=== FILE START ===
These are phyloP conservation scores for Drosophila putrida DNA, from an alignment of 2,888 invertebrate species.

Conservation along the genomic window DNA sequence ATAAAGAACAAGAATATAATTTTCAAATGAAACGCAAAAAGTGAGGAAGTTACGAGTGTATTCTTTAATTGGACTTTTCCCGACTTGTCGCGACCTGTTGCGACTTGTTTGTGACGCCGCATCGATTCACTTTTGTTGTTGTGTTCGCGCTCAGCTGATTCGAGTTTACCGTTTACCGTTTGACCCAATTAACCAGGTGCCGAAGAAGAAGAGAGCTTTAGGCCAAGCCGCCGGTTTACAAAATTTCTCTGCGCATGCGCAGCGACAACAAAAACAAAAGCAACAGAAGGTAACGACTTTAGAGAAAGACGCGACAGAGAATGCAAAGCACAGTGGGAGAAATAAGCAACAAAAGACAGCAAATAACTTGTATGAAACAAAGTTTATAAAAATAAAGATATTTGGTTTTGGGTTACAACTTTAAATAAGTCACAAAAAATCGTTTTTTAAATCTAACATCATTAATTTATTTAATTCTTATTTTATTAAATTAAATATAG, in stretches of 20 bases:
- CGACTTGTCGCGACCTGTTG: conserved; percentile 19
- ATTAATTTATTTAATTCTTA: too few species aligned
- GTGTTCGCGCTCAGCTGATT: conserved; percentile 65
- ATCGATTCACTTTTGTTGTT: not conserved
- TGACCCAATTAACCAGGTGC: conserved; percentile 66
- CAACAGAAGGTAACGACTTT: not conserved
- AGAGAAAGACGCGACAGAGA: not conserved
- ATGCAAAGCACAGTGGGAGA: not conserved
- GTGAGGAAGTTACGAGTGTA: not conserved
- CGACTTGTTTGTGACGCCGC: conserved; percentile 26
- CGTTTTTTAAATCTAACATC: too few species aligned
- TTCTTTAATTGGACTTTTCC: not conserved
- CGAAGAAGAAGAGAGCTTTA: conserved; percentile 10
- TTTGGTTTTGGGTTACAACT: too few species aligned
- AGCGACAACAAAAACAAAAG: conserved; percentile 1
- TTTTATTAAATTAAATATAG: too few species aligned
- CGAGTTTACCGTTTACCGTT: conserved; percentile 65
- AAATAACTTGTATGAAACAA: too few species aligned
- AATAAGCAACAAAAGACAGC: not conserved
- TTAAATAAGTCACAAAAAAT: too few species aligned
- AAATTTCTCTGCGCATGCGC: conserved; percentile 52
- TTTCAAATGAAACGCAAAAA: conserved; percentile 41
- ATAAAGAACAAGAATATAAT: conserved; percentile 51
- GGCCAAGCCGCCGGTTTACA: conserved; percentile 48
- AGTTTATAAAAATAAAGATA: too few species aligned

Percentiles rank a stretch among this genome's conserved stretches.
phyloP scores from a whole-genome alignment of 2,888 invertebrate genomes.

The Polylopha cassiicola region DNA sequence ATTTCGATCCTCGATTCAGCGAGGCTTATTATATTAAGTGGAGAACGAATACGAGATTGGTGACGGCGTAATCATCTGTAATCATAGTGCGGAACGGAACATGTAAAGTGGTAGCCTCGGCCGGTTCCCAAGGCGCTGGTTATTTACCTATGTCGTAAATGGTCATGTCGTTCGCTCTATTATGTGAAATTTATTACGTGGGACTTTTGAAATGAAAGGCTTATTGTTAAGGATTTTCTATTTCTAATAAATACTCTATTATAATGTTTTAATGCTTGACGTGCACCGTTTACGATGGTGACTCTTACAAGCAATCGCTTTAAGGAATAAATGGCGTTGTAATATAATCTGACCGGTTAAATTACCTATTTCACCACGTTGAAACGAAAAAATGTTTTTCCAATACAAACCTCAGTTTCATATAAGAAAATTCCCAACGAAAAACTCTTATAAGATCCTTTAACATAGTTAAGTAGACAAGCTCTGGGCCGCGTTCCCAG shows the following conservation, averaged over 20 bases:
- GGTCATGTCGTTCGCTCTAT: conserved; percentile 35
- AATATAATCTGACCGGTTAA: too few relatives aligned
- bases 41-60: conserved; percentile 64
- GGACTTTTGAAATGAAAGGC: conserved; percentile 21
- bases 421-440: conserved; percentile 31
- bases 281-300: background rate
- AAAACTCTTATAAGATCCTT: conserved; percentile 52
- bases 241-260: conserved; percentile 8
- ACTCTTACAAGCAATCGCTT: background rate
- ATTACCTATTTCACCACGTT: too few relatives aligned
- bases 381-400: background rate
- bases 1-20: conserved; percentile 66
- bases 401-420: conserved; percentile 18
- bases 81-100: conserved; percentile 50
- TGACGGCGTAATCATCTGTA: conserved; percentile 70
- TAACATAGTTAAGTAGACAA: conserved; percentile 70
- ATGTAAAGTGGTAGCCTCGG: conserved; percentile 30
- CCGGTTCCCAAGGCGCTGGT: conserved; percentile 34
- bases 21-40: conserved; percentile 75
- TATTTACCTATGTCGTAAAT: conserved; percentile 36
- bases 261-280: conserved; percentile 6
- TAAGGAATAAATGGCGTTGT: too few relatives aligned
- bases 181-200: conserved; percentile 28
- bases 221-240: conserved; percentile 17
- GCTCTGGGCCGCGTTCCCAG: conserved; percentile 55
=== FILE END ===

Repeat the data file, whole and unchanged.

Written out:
These are phyloP conservation scores for Drosophila putrida DNA, from an alignment of 2,888 invertebrate species.

Conservation along the genomic window DNA sequence ATAAAGAACAAGAATATAATTTTCAAATGAAACGCAAAAAGTGAGGAAGTTACGAGTGTATTCTTTAATTGGACTTTTCCCGACTTGTCGCGACCTGTTGCGACTTGTTTGTGACGCCGCATCGATTCACTTTTGTTGTTGTGTTCGCGCTCAGCTGATTCGAGTTTACCGTTTACCGTTTGACCCAATTAACCAGGTGCCGAAGAAGAAGAGAGCTTTAGGCCAAGCCGCCGGTTTACAAAATTTCTCTGCGCATGCGCAGCGACAACAAAAACAAAAGCAACAGAAGGTAACGACTTTAGAGAAAGACGCGACAGAGAATGCAAAGCACAGTGGGAGAAATAAGCAACAAAAGACAGCAAATAACTTGTATGAAACAAAGTTTATAAAAATAAAGATATTTGGTTTTGGGTTACAACTTTAAATAAGTCACAAAAAATCGTTTTTTAAATCTAACATCATTAATTTATTTAATTCTTATTTTATTAAATTAAATATAG, in stretches of 20 bases:
- CGACTTGTCGCGACCTGTTG: conserved; percentile 19
- ATTAATTTATTTAATTCTTA: too few species aligned
- GTGTTCGCGCTCAGCTGATT: conserved; percentile 65
- ATCGATTCACTTTTGTTGTT: not conserved
- TGACCCAATTAACCAGGTGC: conserved; percentile 66
- CAACAGAAGGTAACGACTTT: not conserved
- AGAGAAAGACGCGACAGAGA: not conserved
- ATGCAAAGCACAGTGGGAGA: not conserved
- GTGAGGAAGTTACGAGTGTA: not conserved
- CGACTTGTTTGTGACGCCGC: conserved; percentile 26
- CGTTTTTTAAATCTAACATC: too few species aligned
- TTCTTTAATTGGACTTTTCC: not conserved
- CGAAGAAGAAGAGAGCTTTA: conserved; percentile 10
- TTTGGTTTTGGGTTACAACT: too few species aligned
- AGCGACAACAAAAACAAAAG: conserved; percentile 1
- TTTTATTAAATTAAATATAG: too few species aligned
- CGAGTTTACCGTTTACCGTT: conserved; percentile 65
- AAATAACTTGTATGAAACAA: too few species aligned
- AATAAGCAACAAAAGACAGC: not conserved
- TTAAATAAGTCACAAAAAAT: too few species aligned
- AAATTTCTCTGCGCATGCGC: conserved; percentile 52
- TTTCAAATGAAACGCAAAAA: conserved; percentile 41
- ATAAAGAACAAGAATATAAT: conserved; percentile 51
- GGCCAAGCCGCCGGTTTACA: conserved; percentile 48
- AGTTTATAAAAATAAAGATA: too few species aligned

Percentiles rank a stretch among this genome's conserved stretches.
phyloP scores from a whole-genome alignment of 2,888 invertebrate genomes.

The Polylopha cassiicola region DNA sequence ATTTCGATCCTCGATTCAGCGAGGCTTATTATATTAAGTGGAGAACGAATACGAGATTGGTGACGGCGTAATCATCTGTAATCATAGTGCGGAACGGAACATGTAAAGTGGTAGCCTCGGCCGGTTCCCAAGGCGCTGGTTATTTACCTATGTCGTAAATGGTCATGTCGTTCGCTCTATTATGTGAAATTTATTACGTGGGACTTTTGAAATGAAAGGCTTATTGTTAAGGATTTTCTATTTCTAATAAATACTCTATTATAATGTTTTAATGCTTGACGTGCACCGTTTACGATGGTGACTCTTACAAGCAATCGCTTTAAGGAATAAATGGCGTTGTAATATAATCTGACCGGTTAAATTACCTATTTCACCACGTTGAAACGAAAAAATGTTTTTCCAATACAAACCTCAGTTTCATATAAGAAAATTCCCAACGAAAAACTCTTATAAGATCCTTTAACATAGTTAAGTAGACAAGCTCTGGGCCGCGTTCCCAG shows the following conservation, averaged over 20 bases:
- GGTCATGTCGTTCGCTCTAT: conserved; percentile 35
- AATATAATCTGACCGGTTAA: too few relatives aligned
- bases 41-60: conserved; percentile 64
- GGACTTTTGAAATGAAAGGC: conserved; percentile 21
- bases 421-440: conserved; percentile 31
- bases 281-300: background rate
- AAAACTCTTATAAGATCCTT: conserved; percentile 52
- bases 241-260: conserved; percentile 8
- ACTCTTACAAGCAATCGCTT: background rate
- ATTACCTATTTCACCACGTT: too few relatives aligned
- bases 381-400: background rate
- bases 1-20: conserved; percentile 66
- bases 401-420: conserved; percentile 18
- bases 81-100: conserved; percentile 50
- TGACGGCGTAATCATCTGTA: conserved; percentile 70
- TAACATAGTTAAGTAGACAA: conserved; percentile 70
- ATGTAAAGTGGTAGCCTCGG: conserved; percentile 30
- CCGGTTCCCAAGGCGCTGGT: conserved; percentile 34
- bases 21-40: conserved; percentile 75
- TATTTACCTATGTCGTAAAT: conserved; percentile 36
- bases 261-280: conserved; percentile 6
- TAAGGAATAAATGGCGTTGT: too few relatives aligned
- bases 181-200: conserved; percentile 28
- bases 221-240: conserved; percentile 17
- GCTCTGGGCCGCGTTCCCAG: conserved; percentile 55